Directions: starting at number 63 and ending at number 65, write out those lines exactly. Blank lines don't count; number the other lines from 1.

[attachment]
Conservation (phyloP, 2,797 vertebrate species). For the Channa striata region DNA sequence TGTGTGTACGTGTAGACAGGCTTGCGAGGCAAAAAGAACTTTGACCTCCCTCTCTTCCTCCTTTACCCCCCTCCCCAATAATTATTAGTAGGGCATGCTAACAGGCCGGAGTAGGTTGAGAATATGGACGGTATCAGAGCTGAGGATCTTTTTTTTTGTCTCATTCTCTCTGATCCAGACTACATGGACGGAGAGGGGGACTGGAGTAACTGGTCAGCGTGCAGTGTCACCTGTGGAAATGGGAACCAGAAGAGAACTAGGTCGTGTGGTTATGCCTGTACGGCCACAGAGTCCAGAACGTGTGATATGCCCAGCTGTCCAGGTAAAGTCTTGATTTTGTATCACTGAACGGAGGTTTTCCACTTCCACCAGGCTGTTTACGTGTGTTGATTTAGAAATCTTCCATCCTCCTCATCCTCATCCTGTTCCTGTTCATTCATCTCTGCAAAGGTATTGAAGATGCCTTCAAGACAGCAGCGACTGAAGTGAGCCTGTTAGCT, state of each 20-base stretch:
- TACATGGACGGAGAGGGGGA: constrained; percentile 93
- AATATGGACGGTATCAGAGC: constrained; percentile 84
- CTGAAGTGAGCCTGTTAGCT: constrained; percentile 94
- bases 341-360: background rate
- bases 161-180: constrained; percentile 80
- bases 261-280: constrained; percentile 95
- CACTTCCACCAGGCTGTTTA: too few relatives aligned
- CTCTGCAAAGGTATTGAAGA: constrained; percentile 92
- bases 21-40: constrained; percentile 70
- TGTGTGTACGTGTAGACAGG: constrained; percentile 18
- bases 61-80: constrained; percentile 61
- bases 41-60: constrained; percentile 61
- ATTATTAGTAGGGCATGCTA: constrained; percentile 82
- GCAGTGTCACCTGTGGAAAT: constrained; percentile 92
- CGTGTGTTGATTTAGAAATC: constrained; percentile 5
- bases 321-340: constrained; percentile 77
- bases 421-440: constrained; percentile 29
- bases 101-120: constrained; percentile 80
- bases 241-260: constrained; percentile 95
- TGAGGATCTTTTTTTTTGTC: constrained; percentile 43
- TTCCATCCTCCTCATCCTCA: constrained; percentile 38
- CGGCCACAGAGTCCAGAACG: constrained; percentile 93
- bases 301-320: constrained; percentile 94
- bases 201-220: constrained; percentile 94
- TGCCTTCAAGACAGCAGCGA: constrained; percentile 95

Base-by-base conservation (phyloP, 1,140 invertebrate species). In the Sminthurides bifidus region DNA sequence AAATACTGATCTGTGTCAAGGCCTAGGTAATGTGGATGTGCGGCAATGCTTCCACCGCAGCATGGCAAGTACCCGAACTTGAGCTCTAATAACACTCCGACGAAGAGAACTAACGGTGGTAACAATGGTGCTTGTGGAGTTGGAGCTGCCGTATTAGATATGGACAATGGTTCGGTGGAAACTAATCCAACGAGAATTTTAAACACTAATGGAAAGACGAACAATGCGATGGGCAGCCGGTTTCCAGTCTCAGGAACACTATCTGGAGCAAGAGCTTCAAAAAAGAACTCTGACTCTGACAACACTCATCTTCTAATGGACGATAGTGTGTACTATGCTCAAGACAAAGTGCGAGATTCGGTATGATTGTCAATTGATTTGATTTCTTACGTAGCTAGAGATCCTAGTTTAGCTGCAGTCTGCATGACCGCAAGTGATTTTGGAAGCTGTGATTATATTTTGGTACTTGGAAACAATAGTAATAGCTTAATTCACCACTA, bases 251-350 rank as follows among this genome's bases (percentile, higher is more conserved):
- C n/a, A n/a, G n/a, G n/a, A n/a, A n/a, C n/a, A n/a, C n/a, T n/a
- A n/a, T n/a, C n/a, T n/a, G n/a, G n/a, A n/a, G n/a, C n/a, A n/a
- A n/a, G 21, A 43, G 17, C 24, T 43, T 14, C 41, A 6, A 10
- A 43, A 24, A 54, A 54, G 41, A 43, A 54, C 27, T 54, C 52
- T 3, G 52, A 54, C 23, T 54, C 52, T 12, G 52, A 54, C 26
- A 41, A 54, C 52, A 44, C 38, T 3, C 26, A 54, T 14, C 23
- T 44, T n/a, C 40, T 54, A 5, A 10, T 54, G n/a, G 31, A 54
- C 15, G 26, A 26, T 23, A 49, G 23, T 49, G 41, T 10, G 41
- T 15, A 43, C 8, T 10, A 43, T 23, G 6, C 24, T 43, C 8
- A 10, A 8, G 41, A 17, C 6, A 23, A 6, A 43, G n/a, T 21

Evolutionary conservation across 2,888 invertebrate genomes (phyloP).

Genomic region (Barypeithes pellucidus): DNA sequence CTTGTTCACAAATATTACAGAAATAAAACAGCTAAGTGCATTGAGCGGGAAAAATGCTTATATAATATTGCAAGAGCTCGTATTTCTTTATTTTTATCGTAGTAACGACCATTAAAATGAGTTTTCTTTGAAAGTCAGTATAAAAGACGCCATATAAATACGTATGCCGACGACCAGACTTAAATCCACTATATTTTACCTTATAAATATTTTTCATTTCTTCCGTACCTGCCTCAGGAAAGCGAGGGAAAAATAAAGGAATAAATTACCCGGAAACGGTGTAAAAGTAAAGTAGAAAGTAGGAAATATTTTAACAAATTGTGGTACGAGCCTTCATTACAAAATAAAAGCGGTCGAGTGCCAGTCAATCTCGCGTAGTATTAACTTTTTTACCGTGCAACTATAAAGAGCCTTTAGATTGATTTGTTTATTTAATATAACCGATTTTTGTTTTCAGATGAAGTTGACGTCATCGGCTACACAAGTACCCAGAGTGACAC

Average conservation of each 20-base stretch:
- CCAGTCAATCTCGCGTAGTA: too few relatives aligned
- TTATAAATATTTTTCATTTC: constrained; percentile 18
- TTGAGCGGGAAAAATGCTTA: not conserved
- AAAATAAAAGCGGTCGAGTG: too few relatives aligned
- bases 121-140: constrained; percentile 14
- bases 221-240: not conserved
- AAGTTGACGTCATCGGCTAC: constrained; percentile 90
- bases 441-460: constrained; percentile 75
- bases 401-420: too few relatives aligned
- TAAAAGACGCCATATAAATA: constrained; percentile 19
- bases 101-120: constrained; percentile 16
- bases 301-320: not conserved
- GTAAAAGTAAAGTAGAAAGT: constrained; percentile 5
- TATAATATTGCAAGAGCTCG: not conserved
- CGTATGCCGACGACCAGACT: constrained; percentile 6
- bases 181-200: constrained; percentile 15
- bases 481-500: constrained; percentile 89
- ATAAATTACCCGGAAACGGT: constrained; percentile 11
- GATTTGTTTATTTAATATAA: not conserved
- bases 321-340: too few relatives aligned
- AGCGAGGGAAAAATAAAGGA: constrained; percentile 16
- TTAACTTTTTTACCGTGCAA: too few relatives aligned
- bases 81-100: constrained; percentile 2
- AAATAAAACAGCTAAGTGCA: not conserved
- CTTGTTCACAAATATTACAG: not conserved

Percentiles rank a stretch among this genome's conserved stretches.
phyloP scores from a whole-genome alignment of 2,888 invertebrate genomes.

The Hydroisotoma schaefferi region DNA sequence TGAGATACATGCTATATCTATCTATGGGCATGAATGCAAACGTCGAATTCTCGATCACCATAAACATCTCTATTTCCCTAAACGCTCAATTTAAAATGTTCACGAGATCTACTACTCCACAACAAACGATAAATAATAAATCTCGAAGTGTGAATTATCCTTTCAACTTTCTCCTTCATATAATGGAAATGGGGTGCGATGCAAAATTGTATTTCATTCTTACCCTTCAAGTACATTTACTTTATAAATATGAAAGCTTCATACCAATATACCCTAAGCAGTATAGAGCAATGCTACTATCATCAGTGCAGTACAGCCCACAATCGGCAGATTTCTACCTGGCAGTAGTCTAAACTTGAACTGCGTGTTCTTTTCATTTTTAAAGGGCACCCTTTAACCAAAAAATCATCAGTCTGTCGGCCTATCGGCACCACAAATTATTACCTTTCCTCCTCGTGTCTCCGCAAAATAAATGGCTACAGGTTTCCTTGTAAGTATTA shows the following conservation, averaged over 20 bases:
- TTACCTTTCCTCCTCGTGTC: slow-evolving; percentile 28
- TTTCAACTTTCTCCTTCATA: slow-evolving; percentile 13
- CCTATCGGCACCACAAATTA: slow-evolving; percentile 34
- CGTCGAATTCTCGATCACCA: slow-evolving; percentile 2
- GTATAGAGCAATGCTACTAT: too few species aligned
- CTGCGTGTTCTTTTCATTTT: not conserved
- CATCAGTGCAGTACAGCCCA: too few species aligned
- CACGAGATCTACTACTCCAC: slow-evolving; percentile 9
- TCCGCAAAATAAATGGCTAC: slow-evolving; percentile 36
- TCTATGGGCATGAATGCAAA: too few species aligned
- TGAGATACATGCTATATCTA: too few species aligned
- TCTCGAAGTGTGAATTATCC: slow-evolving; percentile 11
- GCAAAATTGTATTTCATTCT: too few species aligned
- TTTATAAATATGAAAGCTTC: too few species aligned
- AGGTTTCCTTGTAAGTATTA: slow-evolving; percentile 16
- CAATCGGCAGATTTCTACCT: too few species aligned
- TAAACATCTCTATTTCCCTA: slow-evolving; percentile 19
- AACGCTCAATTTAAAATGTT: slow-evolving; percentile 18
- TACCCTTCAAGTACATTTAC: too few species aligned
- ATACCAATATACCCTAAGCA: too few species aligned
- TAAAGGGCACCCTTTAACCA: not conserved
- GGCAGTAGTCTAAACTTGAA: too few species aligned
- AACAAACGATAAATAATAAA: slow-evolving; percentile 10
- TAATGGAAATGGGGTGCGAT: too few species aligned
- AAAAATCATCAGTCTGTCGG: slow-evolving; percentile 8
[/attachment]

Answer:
- bases 81-100: constrained; percentile 2
- AAATAAAACAGCTAAGTGCA: not conserved
- CTTGTTCACAAATATTACAG: not conserved